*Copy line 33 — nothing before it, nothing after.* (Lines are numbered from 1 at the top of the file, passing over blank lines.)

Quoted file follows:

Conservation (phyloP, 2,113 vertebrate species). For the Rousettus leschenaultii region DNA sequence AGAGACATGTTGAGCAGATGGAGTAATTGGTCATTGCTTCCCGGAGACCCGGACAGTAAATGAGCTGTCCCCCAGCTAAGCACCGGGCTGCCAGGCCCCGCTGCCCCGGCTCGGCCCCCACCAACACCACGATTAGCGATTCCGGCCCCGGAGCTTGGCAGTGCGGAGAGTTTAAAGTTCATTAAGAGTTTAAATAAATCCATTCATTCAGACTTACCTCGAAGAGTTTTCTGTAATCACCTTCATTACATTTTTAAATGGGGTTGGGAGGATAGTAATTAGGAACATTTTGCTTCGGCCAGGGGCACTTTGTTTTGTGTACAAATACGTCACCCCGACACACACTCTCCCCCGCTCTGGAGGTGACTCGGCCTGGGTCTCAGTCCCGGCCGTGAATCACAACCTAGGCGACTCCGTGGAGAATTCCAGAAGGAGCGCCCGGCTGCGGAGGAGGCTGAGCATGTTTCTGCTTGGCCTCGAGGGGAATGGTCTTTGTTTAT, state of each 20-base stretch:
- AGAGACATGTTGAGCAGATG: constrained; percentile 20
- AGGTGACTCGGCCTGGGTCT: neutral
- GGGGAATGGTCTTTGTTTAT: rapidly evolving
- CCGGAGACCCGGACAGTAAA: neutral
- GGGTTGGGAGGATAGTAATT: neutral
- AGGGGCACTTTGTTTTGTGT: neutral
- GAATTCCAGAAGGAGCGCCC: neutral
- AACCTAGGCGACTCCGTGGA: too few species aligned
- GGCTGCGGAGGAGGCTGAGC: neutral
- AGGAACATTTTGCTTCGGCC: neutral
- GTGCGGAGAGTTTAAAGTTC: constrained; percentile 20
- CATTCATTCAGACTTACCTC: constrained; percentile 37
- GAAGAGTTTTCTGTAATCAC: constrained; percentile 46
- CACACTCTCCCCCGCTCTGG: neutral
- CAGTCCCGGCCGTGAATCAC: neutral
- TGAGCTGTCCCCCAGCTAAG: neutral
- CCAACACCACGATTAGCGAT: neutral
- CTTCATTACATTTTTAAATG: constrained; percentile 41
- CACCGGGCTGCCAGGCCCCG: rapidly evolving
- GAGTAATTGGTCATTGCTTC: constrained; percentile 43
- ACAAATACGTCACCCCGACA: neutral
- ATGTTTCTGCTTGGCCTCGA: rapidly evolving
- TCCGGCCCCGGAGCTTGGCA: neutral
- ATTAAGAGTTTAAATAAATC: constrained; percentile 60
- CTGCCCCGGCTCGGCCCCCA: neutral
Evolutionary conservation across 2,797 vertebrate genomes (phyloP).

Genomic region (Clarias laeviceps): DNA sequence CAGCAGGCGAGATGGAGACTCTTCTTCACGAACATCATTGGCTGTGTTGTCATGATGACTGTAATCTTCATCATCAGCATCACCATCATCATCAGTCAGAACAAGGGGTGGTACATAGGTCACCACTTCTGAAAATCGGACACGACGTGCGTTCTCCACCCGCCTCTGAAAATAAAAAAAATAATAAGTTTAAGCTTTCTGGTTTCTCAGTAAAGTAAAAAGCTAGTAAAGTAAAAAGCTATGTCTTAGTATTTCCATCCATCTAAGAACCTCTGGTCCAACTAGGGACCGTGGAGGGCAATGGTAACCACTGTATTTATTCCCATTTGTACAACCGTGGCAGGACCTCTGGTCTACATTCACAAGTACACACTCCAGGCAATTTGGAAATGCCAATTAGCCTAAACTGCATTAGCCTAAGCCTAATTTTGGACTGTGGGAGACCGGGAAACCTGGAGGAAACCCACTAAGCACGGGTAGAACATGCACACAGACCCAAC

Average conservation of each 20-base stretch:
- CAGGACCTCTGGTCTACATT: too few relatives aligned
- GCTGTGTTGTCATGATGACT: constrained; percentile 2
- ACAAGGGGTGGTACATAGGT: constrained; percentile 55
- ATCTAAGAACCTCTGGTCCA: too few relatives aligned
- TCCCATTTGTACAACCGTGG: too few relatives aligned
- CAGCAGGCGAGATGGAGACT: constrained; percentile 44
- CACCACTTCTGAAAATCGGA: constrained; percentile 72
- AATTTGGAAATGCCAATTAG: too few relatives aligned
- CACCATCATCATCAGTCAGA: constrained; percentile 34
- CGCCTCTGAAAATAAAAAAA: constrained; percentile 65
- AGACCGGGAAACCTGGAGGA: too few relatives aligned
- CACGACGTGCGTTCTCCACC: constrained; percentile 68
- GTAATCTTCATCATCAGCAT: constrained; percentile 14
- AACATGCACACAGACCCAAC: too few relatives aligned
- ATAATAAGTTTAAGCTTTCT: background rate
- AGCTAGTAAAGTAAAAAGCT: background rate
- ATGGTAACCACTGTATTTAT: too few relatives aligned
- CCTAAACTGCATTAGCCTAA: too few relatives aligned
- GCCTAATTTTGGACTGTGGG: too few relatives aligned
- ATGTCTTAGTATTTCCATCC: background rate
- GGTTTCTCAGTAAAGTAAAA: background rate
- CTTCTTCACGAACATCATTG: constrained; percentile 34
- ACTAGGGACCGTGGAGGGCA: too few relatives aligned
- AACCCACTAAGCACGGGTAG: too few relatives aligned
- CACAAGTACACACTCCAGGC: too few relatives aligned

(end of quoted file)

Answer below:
- ATCTAAGAACCTCTGGTCCA: too few relatives aligned